The holidays are supposed to be the happiest time of the year. But what if they’re not?
An experience that I had a few years ago has forever changed what I think about during the holidays. I had a miscarriage in the beginning of December. It was an early miscarriage so I hadn’t told many people about my pregnancy yet. It was a heart-wrenching experience that left a dark cloud over the upcoming festivities. None of the parties I planned to attend, cookies I planned to bake, presents I planned to buy and wrap, and songs I wanted to sing seemed to matter anymore. I was grieving.
Of course I still had a toddler to take care of, so the bare minimum participation in holiday events still took place. I wanted him to have happy memories. But I was not happy. At all. And what made it more difficult was seeing how happy other people were during this special time of year. They seemed as if they didn’t have a care in the world. They were able to focus on all the fun things and experience pure joy. I wanted that.
I had never felt so alone. I felt as though I could not talk about my problems, especially when everyone else just seemed so happy and wrapped up in their busy holiday schedules. I was also afraid of what people would say. I tried to make myself enjoy the little moments that I could, but at certain times I couldn’t help but think to myself, “Who cares? My baby is dead.”
When all you want for the holidays is something very dear to you that you can’t have, it’s a source of constant pain.
If you are feeling this way right now at the beginning of the holiday season, I want you to know that I understand you. And you are not alone.
There are varying experiences of loss and longing that can drag a dark cloud along with you. Whether it is the loss of a loved one, being separated from your spouse/child/family due to circumstances out of your control, being newly divorced, a recent job loss, a serious illness, or some other difficulty that has impacted your life, they are all accompanied with intense emotions that take time to work through. We are human. We might not feel happy all the time. Even if logic tells us, “things could be worse,” that does not invalidate what you are going through.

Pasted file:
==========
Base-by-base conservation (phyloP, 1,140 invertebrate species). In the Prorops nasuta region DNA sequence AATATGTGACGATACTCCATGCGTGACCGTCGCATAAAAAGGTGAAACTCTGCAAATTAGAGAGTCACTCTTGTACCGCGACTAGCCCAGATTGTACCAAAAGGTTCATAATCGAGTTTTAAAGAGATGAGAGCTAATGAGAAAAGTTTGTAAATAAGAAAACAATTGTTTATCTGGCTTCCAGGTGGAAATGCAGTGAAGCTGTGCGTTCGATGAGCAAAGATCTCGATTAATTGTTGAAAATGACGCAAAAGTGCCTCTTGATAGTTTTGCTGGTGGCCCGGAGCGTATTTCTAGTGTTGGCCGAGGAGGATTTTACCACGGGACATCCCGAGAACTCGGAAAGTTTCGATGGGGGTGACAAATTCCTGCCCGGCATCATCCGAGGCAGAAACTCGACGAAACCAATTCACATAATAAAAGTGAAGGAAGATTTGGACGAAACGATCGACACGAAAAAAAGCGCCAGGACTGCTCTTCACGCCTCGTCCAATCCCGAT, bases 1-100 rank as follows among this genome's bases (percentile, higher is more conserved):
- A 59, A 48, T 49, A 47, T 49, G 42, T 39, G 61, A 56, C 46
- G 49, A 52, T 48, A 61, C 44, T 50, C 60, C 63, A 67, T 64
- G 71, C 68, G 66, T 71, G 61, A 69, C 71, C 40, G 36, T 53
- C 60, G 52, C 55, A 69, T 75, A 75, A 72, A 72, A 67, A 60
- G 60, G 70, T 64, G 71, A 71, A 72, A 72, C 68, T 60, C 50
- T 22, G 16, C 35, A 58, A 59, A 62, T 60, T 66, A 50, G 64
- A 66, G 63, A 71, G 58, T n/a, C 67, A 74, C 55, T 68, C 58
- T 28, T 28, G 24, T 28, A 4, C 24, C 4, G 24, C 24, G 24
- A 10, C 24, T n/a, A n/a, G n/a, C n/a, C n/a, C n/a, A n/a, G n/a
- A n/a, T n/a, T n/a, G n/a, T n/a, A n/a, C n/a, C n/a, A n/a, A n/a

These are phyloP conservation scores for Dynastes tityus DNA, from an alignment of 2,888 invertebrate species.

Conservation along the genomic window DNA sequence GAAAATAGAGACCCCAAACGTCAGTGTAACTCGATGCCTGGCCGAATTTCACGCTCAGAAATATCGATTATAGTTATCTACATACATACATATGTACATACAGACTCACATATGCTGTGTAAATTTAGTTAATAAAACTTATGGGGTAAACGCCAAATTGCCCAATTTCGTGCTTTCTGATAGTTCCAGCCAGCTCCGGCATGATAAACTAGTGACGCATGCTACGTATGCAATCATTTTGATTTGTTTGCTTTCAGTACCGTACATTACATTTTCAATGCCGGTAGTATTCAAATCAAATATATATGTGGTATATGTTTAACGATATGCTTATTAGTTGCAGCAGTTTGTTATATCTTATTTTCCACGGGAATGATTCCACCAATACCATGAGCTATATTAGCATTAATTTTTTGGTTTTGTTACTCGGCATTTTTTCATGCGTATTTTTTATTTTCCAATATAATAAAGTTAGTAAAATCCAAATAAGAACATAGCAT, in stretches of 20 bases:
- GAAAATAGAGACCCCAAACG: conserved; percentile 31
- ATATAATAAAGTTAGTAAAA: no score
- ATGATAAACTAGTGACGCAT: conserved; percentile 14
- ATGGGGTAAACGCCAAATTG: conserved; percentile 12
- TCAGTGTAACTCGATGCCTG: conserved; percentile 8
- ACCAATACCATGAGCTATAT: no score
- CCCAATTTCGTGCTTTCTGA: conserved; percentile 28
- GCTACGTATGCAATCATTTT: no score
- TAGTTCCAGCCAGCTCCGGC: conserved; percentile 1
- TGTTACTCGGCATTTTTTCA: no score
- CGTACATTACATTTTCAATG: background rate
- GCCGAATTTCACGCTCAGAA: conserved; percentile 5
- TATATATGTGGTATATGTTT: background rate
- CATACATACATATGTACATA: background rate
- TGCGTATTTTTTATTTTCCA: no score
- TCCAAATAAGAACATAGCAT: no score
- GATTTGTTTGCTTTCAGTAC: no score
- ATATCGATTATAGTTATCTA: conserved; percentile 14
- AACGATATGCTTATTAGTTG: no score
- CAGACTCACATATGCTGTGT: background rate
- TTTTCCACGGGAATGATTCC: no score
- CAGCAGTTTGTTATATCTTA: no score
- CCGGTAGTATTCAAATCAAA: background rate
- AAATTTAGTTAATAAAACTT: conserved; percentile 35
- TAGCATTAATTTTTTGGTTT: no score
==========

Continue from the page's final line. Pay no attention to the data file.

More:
You are in pain. And I see you.
If you are feeling happy right now, you don’t have to feel guilty. It is an incredible feeling to be joyful during this time of year. But now is a good time to reflect on the people in your life and how you can reach out to someone who might be struggling. Find a need, and fulfill it. Be there with someone who is hurting. Hug them. Let them know that you see them; that you think of them, that you pray for them, or whatever action you choose to show that you care for them. Share your joy with someone who is having a hard time feeling it.
Through your actions, you can ease their burdens, even if ever so slightly. From personal experience, I know the incredible relief and love that I felt from the few people who knew what I was going through and reached out to me. It brought a small measure of peace in the midst of my personal storm. The gratitude that I felt for those thoughtful actions made my heart soar. I felt understood in a way that I so desperately needed.
I got through the holidays, and so will you. But for now, for today, know that I see you.